In these directions, the contrast and the process window are degraded because constructive
interferences between diffractive orders in the pupil plane are not sufficient. The 22nm and 16nm nodes
require the use of very coherent sources that will be generated using SMO (source mask cooptimization).
Such pixelized sources while helpful in improving the contrast for selected
configurations, can lead to degrade it for configurations which have not been counted for during the
SMO process. Therefore, we analyze the diffractive orders interactions in the pupil plane in order to
detect these limited orientations in the design and thus propose a new double patterning decomposition
algorithm to enlarge the process window and the contrast of each mask.
The 22-nm technology node presents a real breakthrough compared to previous nodes in the way that state of the
art scanner will be limited to a numerical aperture of 1.35. Thus we cannot "simply" apply a shrink factor from
the previous node, and tradeoffs have to be found between Design Rules, Process integration and RET solutions
in order to maintain the 50% density gain imposed by the Moore's law. One of the most challenging parts to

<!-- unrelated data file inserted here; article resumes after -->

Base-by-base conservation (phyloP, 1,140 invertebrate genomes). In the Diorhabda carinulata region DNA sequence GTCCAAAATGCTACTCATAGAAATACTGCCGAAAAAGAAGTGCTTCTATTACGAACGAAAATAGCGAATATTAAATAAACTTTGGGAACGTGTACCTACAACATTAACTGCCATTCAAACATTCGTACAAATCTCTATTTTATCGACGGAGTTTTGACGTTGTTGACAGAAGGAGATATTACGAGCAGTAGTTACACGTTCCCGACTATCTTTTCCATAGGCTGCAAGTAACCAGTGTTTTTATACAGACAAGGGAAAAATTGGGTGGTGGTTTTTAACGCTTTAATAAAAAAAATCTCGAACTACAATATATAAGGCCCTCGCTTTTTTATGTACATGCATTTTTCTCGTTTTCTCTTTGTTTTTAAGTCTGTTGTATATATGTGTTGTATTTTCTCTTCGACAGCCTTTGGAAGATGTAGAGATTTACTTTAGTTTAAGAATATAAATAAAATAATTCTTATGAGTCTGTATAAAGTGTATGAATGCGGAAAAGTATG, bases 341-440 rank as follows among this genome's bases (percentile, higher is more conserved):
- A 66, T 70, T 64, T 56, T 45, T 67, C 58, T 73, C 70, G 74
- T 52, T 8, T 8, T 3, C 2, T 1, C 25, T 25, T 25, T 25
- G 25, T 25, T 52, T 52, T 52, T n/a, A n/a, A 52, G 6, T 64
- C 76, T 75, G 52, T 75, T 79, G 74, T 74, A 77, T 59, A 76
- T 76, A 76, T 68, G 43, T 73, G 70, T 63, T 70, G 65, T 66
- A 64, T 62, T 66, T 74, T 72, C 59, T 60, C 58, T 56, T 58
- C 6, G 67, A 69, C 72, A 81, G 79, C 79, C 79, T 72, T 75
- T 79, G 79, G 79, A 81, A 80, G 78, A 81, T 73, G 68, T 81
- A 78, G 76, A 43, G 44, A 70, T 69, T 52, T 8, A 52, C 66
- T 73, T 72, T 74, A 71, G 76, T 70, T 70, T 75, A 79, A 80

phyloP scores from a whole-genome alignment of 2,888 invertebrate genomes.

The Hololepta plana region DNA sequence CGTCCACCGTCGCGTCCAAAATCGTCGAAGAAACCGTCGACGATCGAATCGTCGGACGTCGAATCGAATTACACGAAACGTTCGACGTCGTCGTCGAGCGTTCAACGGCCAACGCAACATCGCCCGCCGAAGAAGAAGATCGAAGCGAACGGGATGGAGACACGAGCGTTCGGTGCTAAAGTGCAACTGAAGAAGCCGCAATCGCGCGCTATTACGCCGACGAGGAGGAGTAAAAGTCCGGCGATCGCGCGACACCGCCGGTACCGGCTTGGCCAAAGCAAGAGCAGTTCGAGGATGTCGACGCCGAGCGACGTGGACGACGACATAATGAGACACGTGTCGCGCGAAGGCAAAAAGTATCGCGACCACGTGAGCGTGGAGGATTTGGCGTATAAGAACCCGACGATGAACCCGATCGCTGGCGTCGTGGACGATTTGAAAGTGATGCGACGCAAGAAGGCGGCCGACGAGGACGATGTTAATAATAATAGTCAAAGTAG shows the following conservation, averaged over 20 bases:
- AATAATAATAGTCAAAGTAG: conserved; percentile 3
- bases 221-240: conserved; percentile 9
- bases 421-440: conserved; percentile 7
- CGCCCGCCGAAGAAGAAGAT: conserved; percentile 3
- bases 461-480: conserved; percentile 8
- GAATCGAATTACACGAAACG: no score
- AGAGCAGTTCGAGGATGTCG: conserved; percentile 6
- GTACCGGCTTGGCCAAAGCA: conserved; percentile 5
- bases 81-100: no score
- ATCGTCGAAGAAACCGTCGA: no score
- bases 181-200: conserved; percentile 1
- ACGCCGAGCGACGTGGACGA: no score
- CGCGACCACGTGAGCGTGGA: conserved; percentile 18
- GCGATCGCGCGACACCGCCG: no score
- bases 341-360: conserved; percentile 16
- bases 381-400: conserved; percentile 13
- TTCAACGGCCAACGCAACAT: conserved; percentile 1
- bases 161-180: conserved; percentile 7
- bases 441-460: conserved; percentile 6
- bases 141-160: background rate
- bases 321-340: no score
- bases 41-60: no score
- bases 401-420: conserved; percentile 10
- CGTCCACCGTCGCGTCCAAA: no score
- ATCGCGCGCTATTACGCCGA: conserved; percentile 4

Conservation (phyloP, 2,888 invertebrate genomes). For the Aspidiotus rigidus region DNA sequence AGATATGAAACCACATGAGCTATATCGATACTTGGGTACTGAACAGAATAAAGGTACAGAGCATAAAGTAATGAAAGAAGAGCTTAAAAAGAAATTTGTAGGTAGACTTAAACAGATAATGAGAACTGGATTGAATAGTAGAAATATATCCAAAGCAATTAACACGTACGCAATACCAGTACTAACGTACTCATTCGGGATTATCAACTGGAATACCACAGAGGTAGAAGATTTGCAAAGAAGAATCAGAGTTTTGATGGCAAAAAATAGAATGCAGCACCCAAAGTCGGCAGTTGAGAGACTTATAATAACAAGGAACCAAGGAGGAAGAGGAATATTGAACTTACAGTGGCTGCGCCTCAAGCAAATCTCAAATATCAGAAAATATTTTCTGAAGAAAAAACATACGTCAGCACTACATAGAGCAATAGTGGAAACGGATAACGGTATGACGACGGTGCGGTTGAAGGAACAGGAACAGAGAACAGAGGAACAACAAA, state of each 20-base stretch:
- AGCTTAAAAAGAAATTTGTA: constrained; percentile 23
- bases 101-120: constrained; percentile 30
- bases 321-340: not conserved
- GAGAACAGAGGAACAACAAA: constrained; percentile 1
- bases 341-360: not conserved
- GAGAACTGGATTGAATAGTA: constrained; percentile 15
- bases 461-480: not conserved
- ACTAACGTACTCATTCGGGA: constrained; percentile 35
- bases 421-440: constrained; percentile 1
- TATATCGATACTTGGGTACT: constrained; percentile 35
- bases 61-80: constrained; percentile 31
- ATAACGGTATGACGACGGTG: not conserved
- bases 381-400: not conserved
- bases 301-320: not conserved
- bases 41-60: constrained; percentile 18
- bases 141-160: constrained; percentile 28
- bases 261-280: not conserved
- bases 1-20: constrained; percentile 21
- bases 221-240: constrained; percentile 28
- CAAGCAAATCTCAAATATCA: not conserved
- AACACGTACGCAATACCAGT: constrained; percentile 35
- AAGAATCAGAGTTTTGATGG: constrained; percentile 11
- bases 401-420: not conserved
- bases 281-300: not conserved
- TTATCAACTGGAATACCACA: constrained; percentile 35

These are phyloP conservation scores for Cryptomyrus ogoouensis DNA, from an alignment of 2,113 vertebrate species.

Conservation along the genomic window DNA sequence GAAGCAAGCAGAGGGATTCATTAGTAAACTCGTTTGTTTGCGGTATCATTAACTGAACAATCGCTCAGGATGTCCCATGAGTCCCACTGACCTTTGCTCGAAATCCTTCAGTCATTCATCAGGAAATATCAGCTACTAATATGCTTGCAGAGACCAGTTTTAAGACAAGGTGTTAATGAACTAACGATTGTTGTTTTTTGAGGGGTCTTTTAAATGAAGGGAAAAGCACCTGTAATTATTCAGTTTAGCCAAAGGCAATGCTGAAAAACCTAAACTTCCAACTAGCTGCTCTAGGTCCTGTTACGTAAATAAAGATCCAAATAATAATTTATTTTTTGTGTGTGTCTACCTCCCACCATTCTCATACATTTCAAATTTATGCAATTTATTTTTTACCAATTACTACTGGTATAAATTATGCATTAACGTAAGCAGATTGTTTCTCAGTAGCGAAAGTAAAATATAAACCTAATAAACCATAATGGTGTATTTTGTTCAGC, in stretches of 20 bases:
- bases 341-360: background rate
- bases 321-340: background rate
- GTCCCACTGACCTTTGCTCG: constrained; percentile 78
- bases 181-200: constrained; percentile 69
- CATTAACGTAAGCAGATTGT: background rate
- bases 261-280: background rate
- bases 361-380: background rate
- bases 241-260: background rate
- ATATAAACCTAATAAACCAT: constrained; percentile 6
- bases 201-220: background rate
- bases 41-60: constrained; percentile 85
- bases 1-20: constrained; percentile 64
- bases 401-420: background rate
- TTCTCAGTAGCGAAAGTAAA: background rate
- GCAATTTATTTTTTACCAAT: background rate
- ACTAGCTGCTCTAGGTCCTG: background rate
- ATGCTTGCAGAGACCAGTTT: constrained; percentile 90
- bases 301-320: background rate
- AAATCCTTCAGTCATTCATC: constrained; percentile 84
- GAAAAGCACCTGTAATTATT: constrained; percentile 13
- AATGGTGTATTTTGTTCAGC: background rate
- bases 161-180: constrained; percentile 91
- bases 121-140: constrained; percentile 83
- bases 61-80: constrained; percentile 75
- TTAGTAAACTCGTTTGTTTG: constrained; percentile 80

enable the node is the ability to pattern Back-End Holes and Metal layers with sufficient process window. It is
clearly established that early process for these layers will be performed by double patterning technique coupled
with advanced OPC solutions.
In this paper we propose a cross comparison between possible double patterning solutions: Pitch Splitting (PS)
and Sidewall Image Transfer (SIT) and their implication on design rules and CD Uniformity. Advanced OPC
solutions such as Model Based SRAF and Source Mask Optimization will also be investigated in order to ensure
good process control.
This work is a part of the Solid's JDP between ST, ASML and Brion in the framework of Nano2012 sponsored
by the French government.
Source Mask Optimization (SMO) technique is an advanced RET with the goal of extending optical lithography lifetime by enabling low k1 imaging [1,2]. Most of the literature concerning SMO has so far focused on PV (process variation) band, MEEF and PW (process window) aspects to judge the performance of the optimization as in traditional OPC . In analogy to MEEF impact for low k1 imaging we investigate the source error impact as SMO sources can have rather complicated forms depending on the degree of freedom allowed during optimization.